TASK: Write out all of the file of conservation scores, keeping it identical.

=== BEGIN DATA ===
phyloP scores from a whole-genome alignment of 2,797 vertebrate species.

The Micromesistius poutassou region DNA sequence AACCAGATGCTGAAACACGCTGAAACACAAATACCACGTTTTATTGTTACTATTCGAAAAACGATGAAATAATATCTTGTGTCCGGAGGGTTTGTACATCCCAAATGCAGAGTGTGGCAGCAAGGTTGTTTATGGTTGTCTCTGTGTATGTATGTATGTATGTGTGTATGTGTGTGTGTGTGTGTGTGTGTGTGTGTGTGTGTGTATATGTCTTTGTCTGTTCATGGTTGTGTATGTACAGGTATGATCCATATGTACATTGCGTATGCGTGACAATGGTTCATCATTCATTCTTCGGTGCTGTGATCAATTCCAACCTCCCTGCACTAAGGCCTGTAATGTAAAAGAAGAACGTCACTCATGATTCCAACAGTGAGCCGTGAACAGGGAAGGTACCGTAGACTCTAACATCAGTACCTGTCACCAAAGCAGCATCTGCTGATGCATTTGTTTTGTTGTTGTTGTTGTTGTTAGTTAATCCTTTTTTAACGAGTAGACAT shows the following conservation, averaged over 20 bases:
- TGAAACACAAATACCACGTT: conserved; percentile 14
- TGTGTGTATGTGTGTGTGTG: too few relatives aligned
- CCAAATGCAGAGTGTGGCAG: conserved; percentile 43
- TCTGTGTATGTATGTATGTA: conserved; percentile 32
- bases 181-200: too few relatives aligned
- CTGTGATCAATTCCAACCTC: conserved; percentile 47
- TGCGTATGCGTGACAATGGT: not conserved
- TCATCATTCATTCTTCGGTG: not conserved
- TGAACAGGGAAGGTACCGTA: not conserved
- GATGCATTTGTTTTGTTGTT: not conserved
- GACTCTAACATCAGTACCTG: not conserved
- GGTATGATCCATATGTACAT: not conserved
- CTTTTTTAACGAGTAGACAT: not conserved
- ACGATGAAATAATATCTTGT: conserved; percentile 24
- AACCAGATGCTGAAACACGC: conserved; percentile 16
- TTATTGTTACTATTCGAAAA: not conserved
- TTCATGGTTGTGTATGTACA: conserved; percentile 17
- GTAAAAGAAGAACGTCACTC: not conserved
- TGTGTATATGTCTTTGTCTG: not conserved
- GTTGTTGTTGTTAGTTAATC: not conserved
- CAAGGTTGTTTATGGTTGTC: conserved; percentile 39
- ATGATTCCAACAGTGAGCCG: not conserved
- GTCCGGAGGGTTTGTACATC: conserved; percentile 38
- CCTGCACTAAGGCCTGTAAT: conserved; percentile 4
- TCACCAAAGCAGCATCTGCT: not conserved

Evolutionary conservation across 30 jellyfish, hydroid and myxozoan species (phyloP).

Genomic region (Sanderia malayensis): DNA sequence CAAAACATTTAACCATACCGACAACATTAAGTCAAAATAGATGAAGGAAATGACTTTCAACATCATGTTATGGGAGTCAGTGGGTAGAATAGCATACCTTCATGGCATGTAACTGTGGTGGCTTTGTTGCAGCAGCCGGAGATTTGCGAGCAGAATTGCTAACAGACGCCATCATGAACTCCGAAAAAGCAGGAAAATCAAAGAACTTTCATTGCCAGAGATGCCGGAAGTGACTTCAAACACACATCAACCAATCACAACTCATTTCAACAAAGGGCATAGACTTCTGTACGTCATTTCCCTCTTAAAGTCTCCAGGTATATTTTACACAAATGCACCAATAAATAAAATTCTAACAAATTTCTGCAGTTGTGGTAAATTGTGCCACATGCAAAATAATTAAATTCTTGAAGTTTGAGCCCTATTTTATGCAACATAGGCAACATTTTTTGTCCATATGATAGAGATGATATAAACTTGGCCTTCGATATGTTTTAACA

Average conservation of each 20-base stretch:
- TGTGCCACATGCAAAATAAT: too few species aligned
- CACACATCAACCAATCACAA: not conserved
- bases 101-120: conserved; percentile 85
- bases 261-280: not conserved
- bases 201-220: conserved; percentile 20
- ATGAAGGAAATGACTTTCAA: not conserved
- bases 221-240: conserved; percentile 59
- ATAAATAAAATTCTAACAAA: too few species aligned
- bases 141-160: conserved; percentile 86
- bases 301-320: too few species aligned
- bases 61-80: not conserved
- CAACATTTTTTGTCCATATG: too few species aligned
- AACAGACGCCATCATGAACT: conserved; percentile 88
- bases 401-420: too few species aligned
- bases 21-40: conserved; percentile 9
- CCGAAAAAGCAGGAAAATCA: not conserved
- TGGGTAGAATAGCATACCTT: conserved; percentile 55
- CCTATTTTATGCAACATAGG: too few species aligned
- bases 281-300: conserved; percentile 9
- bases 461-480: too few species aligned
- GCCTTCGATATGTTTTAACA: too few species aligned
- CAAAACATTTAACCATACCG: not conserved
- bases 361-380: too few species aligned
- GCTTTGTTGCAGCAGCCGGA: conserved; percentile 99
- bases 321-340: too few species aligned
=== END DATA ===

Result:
phyloP scores from a whole-genome alignment of 2,797 vertebrate species.

The Micromesistius poutassou region DNA sequence AACCAGATGCTGAAACACGCTGAAACACAAATACCACGTTTTATTGTTACTATTCGAAAAACGATGAAATAATATCTTGTGTCCGGAGGGTTTGTACATCCCAAATGCAGAGTGTGGCAGCAAGGTTGTTTATGGTTGTCTCTGTGTATGTATGTATGTATGTGTGTATGTGTGTGTGTGTGTGTGTGTGTGTGTGTGTGTGTGTATATGTCTTTGTCTGTTCATGGTTGTGTATGTACAGGTATGATCCATATGTACATTGCGTATGCGTGACAATGGTTCATCATTCATTCTTCGGTGCTGTGATCAATTCCAACCTCCCTGCACTAAGGCCTGTAATGTAAAAGAAGAACGTCACTCATGATTCCAACAGTGAGCCGTGAACAGGGAAGGTACCGTAGACTCTAACATCAGTACCTGTCACCAAAGCAGCATCTGCTGATGCATTTGTTTTGTTGTTGTTGTTGTTGTTAGTTAATCCTTTTTTAACGAGTAGACAT shows the following conservation, averaged over 20 bases:
- TGAAACACAAATACCACGTT: conserved; percentile 14
- TGTGTGTATGTGTGTGTGTG: too few relatives aligned
- CCAAATGCAGAGTGTGGCAG: conserved; percentile 43
- TCTGTGTATGTATGTATGTA: conserved; percentile 32
- bases 181-200: too few relatives aligned
- CTGTGATCAATTCCAACCTC: conserved; percentile 47
- TGCGTATGCGTGACAATGGT: not conserved
- TCATCATTCATTCTTCGGTG: not conserved
- TGAACAGGGAAGGTACCGTA: not conserved
- GATGCATTTGTTTTGTTGTT: not conserved
- GACTCTAACATCAGTACCTG: not conserved
- GGTATGATCCATATGTACAT: not conserved
- CTTTTTTAACGAGTAGACAT: not conserved
- ACGATGAAATAATATCTTGT: conserved; percentile 24
- AACCAGATGCTGAAACACGC: conserved; percentile 16
- TTATTGTTACTATTCGAAAA: not conserved
- TTCATGGTTGTGTATGTACA: conserved; percentile 17
- GTAAAAGAAGAACGTCACTC: not conserved
- TGTGTATATGTCTTTGTCTG: not conserved
- GTTGTTGTTGTTAGTTAATC: not conserved
- CAAGGTTGTTTATGGTTGTC: conserved; percentile 39
- ATGATTCCAACAGTGAGCCG: not conserved
- GTCCGGAGGGTTTGTACATC: conserved; percentile 38
- CCTGCACTAAGGCCTGTAAT: conserved; percentile 4
- TCACCAAAGCAGCATCTGCT: not conserved

Evolutionary conservation across 30 jellyfish, hydroid and myxozoan species (phyloP).

Genomic region (Sanderia malayensis): DNA sequence CAAAACATTTAACCATACCGACAACATTAAGTCAAAATAGATGAAGGAAATGACTTTCAACATCATGTTATGGGAGTCAGTGGGTAGAATAGCATACCTTCATGGCATGTAACTGTGGTGGCTTTGTTGCAGCAGCCGGAGATTTGCGAGCAGAATTGCTAACAGACGCCATCATGAACTCCGAAAAAGCAGGAAAATCAAAGAACTTTCATTGCCAGAGATGCCGGAAGTGACTTCAAACACACATCAACCAATCACAACTCATTTCAACAAAGGGCATAGACTTCTGTACGTCATTTCCCTCTTAAAGTCTCCAGGTATATTTTACACAAATGCACCAATAAATAAAATTCTAACAAATTTCTGCAGTTGTGGTAAATTGTGCCACATGCAAAATAATTAAATTCTTGAAGTTTGAGCCCTATTTTATGCAACATAGGCAACATTTTTTGTCCATATGATAGAGATGATATAAACTTGGCCTTCGATATGTTTTAACA

Average conservation of each 20-base stretch:
- TGTGCCACATGCAAAATAAT: too few species aligned
- CACACATCAACCAATCACAA: not conserved
- bases 101-120: conserved; percentile 85
- bases 261-280: not conserved
- bases 201-220: conserved; percentile 20
- ATGAAGGAAATGACTTTCAA: not conserved
- bases 221-240: conserved; percentile 59
- ATAAATAAAATTCTAACAAA: too few species aligned
- bases 141-160: conserved; percentile 86
- bases 301-320: too few species aligned
- bases 61-80: not conserved
- CAACATTTTTTGTCCATATG: too few species aligned
- AACAGACGCCATCATGAACT: conserved; percentile 88
- bases 401-420: too few species aligned
- bases 21-40: conserved; percentile 9
- CCGAAAAAGCAGGAAAATCA: not conserved
- TGGGTAGAATAGCATACCTT: conserved; percentile 55
- CCTATTTTATGCAACATAGG: too few species aligned
- bases 281-300: conserved; percentile 9
- bases 461-480: too few species aligned
- GCCTTCGATATGTTTTAACA: too few species aligned
- CAAAACATTTAACCATACCG: not conserved
- bases 361-380: too few species aligned
- GCTTTGTTGCAGCAGCCGGA: conserved; percentile 99
- bases 321-340: too few species aligned